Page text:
I would say to the folks who are really good at data and analytics, and you know, there are quite a few institutions that are doing, and have in the past done really great work there, people are scratching their heads because honestly, the models are broken, all of the predictive factors have changed, you know. You've got test scores going out the window, with test-optional, being, you know, the norm, at least at the moment, the testing may not come back. But those models are broken. Student behavior is not so predictable right now. And because of the ways in which we work, the admission cycle, and the admissions funnel, this is going to ripple for several years, the impact of what has changed during the pandemic. And so we were not able to connect last year with the juniors in the same way, or the sophomores, in the same way, they've had different experiences as well. And they maybe want to do something different than you might have predicted. Given that they've had these other life-changing experiences as well, our young people have experienced enormous changes in their social and academic lives. That's going to impact their decision-making moving forward, and what they want out of their academic experiences moving forward. And so we have to look at new ways to do this, we're going to have to come up with predictive models that are a little bit more immediate, to lay against these sort of long term, longitudinal approaches to the way that these are models that work really well and have worked really well for a long time, but we're in a disruption mode. And those models are not going to be the same.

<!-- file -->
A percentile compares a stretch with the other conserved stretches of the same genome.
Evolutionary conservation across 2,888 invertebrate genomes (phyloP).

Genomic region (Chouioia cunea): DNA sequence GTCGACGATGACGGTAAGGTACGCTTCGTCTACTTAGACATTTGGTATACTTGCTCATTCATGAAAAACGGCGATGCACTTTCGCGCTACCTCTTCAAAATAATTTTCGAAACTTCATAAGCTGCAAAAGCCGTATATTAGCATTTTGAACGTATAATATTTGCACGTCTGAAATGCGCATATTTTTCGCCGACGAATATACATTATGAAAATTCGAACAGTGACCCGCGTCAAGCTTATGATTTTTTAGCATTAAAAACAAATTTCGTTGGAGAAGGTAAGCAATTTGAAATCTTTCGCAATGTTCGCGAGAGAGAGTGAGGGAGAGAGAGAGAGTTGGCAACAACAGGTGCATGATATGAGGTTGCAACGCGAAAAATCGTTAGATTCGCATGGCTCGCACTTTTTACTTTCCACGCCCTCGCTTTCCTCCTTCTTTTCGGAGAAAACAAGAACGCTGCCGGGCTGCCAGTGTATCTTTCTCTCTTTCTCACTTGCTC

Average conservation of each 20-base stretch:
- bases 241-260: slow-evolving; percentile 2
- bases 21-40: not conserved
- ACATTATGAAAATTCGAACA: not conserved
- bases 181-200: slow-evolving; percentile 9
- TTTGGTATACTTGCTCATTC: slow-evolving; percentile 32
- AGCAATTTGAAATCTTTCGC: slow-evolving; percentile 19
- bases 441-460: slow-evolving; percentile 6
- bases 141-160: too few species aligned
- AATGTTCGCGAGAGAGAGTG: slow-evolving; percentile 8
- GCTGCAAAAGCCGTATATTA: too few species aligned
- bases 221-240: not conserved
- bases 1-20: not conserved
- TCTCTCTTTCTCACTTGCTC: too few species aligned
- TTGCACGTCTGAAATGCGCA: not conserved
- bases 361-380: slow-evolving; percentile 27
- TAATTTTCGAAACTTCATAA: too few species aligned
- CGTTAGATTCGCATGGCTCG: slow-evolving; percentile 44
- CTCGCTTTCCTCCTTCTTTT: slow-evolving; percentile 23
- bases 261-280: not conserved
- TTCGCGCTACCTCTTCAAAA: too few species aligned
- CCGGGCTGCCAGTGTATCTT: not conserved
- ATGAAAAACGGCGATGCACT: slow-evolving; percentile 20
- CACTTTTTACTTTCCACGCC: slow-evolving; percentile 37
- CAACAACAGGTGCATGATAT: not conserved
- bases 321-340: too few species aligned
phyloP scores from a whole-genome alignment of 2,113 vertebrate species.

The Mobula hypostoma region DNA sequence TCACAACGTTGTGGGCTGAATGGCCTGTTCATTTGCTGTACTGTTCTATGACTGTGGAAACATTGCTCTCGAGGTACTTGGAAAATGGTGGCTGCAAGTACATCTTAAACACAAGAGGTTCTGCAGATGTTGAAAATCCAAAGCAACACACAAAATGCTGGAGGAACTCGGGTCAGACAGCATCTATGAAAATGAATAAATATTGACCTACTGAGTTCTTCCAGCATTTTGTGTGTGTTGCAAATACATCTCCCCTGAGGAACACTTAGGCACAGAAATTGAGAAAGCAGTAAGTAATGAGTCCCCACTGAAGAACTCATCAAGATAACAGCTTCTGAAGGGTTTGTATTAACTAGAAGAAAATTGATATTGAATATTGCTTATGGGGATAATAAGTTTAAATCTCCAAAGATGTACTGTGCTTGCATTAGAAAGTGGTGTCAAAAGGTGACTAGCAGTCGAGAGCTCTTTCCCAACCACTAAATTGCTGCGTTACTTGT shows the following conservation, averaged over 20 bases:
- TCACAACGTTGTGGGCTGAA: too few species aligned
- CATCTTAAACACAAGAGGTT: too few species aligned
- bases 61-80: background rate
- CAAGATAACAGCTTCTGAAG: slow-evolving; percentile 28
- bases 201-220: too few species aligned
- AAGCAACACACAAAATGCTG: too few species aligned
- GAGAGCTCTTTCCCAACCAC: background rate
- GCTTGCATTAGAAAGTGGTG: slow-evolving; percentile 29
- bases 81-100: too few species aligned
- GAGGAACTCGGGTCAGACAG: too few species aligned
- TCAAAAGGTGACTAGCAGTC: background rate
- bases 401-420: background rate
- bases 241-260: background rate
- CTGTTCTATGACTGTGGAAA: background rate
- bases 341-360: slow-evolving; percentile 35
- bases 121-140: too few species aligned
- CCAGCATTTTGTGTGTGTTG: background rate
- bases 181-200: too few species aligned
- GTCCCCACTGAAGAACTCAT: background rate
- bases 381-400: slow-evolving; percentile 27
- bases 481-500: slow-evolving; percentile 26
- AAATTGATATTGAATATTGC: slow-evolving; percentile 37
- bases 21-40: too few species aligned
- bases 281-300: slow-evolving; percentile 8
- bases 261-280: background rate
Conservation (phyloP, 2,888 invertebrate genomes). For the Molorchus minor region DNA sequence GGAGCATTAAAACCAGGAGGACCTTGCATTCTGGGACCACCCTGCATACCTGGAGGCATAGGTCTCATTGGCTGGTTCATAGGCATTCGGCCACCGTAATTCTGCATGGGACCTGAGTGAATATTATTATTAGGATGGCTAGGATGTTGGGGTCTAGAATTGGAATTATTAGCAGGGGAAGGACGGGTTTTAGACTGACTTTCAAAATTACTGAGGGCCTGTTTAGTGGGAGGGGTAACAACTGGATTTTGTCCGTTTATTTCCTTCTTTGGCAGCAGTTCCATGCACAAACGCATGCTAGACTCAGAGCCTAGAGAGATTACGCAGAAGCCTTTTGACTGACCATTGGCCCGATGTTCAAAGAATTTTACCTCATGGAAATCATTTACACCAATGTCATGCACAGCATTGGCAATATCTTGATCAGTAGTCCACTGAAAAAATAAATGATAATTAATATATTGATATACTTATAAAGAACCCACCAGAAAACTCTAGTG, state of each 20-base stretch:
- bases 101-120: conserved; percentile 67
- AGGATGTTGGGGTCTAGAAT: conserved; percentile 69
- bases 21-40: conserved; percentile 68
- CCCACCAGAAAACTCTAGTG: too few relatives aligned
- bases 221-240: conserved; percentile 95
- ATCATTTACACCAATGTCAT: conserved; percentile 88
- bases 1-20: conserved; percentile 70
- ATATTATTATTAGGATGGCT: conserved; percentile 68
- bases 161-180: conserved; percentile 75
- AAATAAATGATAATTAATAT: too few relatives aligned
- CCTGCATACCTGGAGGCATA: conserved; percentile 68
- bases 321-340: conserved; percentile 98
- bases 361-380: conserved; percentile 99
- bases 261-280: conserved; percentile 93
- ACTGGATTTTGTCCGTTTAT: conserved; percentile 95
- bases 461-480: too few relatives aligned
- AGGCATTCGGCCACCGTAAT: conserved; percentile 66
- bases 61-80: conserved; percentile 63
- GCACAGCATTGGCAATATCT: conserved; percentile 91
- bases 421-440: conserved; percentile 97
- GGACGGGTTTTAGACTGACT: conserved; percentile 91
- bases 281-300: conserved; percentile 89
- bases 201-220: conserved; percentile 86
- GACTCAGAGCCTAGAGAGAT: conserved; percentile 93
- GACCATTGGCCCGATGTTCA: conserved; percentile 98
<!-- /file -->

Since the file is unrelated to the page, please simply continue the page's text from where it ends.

Eric
Speaking of changes, you know, a lot of institutions, you know, over the course of the pandemic, that maybe had been thinking about going test-optional, did, and, you know, all of a sudden institutions that were maybe at the forefront of doing some work around holistic admissions, that just kind of became the norm now. Are we done with tests? How do this holistic admissions fit into all this?

Melanie
You know, holistic admissions have been around for a long time, it is a fairly labor-intensive process like it just takes more inputs. But it has been, you know, research in the past has shown that it does a really good job, for a lot of institutions to deal with a lot of their enrollment challenges. One of the big concerns that we have moving forward out of the pandemic is that questions around equity have risen even higher. On the list, you know, we've seen, during the pandemic, any equity gaps at institutions have only increased students who were disadvantaged prior to the pandemic, you know, students of color, underserved rural populations, lower-income populations. Those are the students during the pandemic that have had more challenges than to the mid-tier income students or the more traditional kinds of students. And it has been shown that using holistic approaches already does support better inclusion of those populations and more equity. And so I think, as we move forward, those kinds of admission practices are going to be more prevalent across institutions. And I think AACRAO has lots of tools to help people learn the best approaches to moving forward with holistic admissions and we've seen an uptick in interest in a lot of that, using our resources for those. I think it's a good thing. Actually, I think tests scores absolutely have a place, I don't know that testing is going to go away. It will be interesting to see what that place is and where that goes. I think as you think about the admissions funnel, there are a lot of institutions who get a lot of applications and have used test scores as a means to make the funnel a little smaller. You've got to get your application pool to a manageable size, and cut their cut scores. There have been cut scores. That's been a particular piece. I think that that particular way of narrowing the funnel is starting to go away. And I don't know that that's a bad thing.